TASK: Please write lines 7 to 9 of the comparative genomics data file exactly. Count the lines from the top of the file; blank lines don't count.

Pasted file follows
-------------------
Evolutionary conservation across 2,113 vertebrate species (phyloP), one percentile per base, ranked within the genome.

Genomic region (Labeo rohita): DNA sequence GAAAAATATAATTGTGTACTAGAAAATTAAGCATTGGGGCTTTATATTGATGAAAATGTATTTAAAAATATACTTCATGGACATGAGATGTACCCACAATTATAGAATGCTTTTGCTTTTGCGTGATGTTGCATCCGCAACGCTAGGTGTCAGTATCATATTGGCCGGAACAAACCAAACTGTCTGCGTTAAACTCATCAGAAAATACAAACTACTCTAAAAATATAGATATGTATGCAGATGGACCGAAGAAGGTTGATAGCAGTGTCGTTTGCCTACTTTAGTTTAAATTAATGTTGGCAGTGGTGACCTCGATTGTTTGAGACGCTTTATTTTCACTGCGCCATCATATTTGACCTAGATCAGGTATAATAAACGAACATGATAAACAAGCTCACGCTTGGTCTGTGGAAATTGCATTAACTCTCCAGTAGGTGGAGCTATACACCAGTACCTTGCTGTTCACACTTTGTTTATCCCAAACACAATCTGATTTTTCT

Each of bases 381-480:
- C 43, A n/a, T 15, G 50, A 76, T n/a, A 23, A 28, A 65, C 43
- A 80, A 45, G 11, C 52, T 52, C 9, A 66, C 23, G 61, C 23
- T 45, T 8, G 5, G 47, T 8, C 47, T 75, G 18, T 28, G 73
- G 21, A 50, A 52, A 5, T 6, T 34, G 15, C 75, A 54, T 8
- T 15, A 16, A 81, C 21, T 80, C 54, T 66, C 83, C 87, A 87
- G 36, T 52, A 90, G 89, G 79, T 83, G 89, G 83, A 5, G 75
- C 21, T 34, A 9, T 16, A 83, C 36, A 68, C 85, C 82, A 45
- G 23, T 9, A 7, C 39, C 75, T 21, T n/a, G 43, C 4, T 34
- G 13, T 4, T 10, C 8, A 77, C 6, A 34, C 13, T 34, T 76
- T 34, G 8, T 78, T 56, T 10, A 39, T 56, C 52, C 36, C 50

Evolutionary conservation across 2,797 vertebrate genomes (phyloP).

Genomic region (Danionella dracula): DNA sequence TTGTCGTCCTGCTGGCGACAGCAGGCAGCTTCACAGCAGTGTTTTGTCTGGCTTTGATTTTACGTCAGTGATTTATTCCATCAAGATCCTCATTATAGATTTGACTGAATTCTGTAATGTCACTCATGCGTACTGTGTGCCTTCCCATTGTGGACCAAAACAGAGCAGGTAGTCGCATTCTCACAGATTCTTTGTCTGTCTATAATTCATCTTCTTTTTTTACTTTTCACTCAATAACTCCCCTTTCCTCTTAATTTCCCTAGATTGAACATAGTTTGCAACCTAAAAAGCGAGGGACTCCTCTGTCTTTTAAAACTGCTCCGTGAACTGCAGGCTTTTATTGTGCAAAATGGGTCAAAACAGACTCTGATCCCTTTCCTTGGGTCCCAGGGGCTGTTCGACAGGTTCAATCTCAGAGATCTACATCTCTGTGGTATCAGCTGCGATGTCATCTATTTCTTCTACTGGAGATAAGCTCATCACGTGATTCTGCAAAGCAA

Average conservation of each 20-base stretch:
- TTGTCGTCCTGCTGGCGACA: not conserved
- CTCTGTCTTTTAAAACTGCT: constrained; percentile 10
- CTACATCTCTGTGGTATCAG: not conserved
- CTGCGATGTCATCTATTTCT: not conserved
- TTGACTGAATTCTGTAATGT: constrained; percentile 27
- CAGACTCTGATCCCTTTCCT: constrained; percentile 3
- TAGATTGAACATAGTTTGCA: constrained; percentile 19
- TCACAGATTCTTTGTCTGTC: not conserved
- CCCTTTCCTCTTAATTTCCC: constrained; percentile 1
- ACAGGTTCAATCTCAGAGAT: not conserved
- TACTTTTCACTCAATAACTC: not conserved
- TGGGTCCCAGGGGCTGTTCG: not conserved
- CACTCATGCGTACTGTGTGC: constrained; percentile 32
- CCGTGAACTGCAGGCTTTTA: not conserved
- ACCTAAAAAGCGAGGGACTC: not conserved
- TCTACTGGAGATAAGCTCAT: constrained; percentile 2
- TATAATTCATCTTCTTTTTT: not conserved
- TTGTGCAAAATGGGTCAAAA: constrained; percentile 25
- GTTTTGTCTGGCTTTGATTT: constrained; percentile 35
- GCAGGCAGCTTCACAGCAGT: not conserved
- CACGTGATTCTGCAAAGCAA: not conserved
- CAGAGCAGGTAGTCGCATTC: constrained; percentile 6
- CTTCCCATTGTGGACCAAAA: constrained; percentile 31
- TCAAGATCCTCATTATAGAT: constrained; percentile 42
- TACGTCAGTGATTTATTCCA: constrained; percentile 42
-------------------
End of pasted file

- G 21, A 50, A 52, A 5, T 6, T 34, G 15, C 75, A 54, T 8
- T 15, A 16, A 81, C 21, T 80, C 54, T 66, C 83, C 87, A 87
- G 36, T 52, A 90, G 89, G 79, T 83, G 89, G 83, A 5, G 75